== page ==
What to Do With Left Over Halloween Pumpkin

pumpkins for dogs
pumpkins for dogs

Pumpkins for Pets

Now that Halloween is over, don’t throw away your jack-o-lantern, give it to your dog as a yummy and healthy treat. Pumpkin is a fantastic food for your dog, it is really good for them, and they love it! It is not just humans that are into pumpkin spice season, your dogs love it too.

  • Great laxative: If your dog is a bit stopped up, some pumpkin in their food will get things moving. It is a great source of fiber. It can actually help fight constipation and block up diarrhea.
  • Urinary health: Pumpkin is high in antioxidants and is believed to be be great for their coat and their urinary health.
  • Cancer reduction: The betacarotene, potassium and iron can even reduce the likelihood of getting cancer.
  • Weight Loss: If your pet is overweight, pumpkin is a great addition to their food. Remove some of their regular food and replace it with pumpkin. It will act as a filler, so they will feel full, but doesn’t have all the calories and fat.
  • Great for birds: Of course they will love the seeds but you can also hang chunks of pumpkin in your birds cage and they will love you. It is chalk full of excellent vitamins and minerals, and it is fun for them to eat.

Feeding pumpkin is a great idea but make sure you do it right or you could make your pet sick. Do not feed them your jack-o-lantern if it has been cut for more than a couple of days. Once they are cut open, they will mold really quickly and that mold can make them sick.

We suggest following a dog food recipe that uses pumpkin.

If you are unsure if you pet can eat pumpkin, call your vet to ask.

Spooky but Safe Pet Costumes: Do’s and Don’ts

Vetco halloween
albuquerque halloween dog

Are you so festive at Halloween that you dress up your house, your kids, yourself and your pets? I am too. This is my favorite holiday and I love everything about it. The best way to have fun is to make sure that all members of the family stay safe. Take a look at these do’s and don’ts for dressing your pets up. They may not always be happy about it, but at least they will be safe.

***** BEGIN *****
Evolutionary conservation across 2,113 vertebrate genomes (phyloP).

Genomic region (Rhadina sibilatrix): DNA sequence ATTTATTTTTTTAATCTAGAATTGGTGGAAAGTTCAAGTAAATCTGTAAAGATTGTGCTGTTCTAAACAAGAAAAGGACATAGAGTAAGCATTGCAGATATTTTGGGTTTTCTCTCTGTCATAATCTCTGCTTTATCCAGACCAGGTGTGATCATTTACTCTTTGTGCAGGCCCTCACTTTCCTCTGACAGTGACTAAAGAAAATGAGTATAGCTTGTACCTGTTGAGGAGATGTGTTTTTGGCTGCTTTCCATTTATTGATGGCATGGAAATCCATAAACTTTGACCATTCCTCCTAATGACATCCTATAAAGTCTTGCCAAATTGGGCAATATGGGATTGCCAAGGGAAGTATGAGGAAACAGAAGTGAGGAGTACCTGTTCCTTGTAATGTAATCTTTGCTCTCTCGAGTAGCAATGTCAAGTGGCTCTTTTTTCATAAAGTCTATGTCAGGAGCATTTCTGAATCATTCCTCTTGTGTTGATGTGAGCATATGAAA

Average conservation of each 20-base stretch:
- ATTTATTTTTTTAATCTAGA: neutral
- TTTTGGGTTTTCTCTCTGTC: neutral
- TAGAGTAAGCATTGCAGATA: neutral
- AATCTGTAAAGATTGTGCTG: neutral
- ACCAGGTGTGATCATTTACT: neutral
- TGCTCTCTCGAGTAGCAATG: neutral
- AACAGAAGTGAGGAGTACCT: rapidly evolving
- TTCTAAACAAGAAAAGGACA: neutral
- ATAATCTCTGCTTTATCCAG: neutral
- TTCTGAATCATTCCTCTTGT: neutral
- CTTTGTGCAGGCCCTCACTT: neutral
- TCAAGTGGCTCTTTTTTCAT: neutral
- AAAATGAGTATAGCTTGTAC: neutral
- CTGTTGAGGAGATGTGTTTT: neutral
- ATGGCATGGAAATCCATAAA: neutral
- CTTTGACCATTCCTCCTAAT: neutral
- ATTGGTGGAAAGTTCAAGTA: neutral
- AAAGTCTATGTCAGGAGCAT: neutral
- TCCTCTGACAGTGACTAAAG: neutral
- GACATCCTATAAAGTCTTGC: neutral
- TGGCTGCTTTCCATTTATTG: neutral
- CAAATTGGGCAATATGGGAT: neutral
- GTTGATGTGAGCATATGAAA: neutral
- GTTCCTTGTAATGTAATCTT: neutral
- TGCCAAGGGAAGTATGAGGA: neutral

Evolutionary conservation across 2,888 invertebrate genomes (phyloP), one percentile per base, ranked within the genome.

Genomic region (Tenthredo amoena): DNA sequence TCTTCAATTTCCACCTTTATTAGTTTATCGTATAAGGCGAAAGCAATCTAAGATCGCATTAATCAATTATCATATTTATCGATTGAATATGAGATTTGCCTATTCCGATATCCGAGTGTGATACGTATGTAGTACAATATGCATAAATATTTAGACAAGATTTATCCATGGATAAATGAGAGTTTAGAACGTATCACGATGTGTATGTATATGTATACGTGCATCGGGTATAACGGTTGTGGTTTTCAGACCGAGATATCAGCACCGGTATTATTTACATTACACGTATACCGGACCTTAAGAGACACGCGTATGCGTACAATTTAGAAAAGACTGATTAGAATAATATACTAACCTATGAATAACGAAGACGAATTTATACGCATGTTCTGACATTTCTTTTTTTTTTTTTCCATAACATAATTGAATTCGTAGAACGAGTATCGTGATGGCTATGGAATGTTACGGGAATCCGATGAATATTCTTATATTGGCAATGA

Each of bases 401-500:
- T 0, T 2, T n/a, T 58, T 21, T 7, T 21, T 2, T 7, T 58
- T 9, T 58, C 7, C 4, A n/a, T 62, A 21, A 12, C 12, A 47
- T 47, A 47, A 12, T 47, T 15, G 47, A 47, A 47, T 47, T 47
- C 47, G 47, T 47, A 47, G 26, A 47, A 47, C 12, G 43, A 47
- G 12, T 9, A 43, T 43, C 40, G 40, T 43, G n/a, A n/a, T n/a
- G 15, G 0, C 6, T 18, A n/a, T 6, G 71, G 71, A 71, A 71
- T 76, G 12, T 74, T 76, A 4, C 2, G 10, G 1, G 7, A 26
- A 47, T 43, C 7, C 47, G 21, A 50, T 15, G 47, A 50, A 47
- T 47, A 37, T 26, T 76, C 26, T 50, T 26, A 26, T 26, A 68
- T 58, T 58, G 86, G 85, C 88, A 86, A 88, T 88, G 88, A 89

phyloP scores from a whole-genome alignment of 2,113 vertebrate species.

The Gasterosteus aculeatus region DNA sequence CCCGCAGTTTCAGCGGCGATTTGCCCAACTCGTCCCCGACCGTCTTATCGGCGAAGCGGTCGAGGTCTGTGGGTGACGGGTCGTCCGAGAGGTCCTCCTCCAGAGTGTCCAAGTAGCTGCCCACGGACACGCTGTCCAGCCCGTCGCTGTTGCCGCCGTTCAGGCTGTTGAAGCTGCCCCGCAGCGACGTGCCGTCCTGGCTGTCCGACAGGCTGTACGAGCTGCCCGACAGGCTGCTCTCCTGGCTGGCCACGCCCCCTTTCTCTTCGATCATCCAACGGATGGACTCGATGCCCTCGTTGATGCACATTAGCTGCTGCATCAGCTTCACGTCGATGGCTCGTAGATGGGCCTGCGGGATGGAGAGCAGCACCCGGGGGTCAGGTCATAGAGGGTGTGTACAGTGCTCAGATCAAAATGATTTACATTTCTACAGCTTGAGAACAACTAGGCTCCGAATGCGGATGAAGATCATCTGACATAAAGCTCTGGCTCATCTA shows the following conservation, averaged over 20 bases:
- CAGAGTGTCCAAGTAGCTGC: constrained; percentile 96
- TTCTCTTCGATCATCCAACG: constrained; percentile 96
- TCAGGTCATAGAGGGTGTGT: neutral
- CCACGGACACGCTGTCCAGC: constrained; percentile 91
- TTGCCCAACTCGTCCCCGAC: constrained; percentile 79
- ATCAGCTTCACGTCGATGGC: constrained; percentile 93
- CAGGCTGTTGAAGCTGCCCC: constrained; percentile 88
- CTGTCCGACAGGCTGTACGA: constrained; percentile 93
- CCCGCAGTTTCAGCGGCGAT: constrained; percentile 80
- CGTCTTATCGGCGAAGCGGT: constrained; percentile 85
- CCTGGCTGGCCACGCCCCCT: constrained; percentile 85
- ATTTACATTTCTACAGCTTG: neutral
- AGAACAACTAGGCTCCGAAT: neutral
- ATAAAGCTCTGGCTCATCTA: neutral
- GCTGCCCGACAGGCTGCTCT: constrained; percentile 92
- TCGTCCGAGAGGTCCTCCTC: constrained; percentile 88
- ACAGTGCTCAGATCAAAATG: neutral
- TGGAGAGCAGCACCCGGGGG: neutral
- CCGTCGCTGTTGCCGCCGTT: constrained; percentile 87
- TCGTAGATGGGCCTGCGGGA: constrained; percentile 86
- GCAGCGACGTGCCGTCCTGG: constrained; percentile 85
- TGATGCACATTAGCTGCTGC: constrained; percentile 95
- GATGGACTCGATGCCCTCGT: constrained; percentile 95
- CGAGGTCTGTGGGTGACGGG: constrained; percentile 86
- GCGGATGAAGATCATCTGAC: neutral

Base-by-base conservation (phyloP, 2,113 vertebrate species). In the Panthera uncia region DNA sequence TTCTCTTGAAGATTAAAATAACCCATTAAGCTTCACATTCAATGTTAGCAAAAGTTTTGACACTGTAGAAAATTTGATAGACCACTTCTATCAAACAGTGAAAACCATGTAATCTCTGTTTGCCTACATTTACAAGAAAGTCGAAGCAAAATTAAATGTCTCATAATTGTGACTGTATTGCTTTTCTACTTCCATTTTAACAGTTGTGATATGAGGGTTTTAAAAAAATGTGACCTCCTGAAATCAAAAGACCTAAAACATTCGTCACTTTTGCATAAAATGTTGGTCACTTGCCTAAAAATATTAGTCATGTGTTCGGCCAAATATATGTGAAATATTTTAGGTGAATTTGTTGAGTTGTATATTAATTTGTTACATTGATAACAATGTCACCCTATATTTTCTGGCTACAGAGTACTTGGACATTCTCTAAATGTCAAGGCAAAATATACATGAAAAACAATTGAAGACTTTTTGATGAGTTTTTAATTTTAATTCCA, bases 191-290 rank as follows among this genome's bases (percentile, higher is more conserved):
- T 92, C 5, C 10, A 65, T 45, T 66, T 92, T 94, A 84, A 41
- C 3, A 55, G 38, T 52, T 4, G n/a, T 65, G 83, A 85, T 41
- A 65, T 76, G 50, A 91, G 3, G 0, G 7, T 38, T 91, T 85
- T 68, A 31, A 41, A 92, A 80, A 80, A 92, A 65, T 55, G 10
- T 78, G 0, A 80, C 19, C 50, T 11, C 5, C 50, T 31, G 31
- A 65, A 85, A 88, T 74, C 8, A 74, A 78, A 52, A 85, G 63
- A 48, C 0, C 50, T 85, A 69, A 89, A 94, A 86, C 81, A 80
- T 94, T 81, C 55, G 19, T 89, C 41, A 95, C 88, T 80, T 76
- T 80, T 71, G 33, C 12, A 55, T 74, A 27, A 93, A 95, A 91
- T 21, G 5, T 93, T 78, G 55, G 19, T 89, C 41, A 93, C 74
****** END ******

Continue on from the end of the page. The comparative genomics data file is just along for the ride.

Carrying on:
Tips For a Safe Pet Halloween Costume

1. Never Force Your Pet to Wear a Costume: 

Forcing a costume on your pet will only cause unnecessary stress and anxiety. Signs that your pet doesn’t like wearing a costume are: picking at the costume, trying to remove it, biting or chewing it, crying or whining. If you are worried about if they will like it or not, start off by putting on parts of the costume for short periods of time and help them get use to it. Plus taking it off when they show signs of distress will let them know that they can trust you and you aren’t just forcing them into it.

2. Don’t Leave Them Alone: 

Being alone in a costume is unsafe. Even if your pet loves to wear costumes, this is not their natural state of being. It is easy for them to get tangled up in their costume. If they get stuck, this can cause panic and may lead to your pet getting hurt.

3. Are They Able to Move?

You may like a tight and rigid costume that keeps you from moving your head or limbs, but your pet won’t. It is important that your pet be able to move in their costume. When you put on their costume, make sure that your pet can move their legs, head, and neck around easily. Most importantly, make sure that their airway is not obstructed. Make sure they can breath!

4. It’s Not All or Nothing

When you are getting your pet use to their costume you may find that they are comfortable with part of it but not all of it. Pay attention to their body language to see if maybe they are having an issue with part of their costume. Maybe you have a hat or a cape and they are pulling and tugging on it. If your pet is ok with some of the costume but not all of the costume, don’t be afraid to modify it. Just like with small children, sometimes you just have to adjust the costume to fit the being inside it.

5. Can Your Pet See and Hear?

Your pets sight and hearing are important for them to be able to navigate and to be able to determine when they are in danger or not. You never want to give them a costume that restricts their ability to see or hear. This is why full masks and hats can be a bad idea. Also a good idea to get a costume designed for pets, these typically are designed to accommodate their eyes and ears.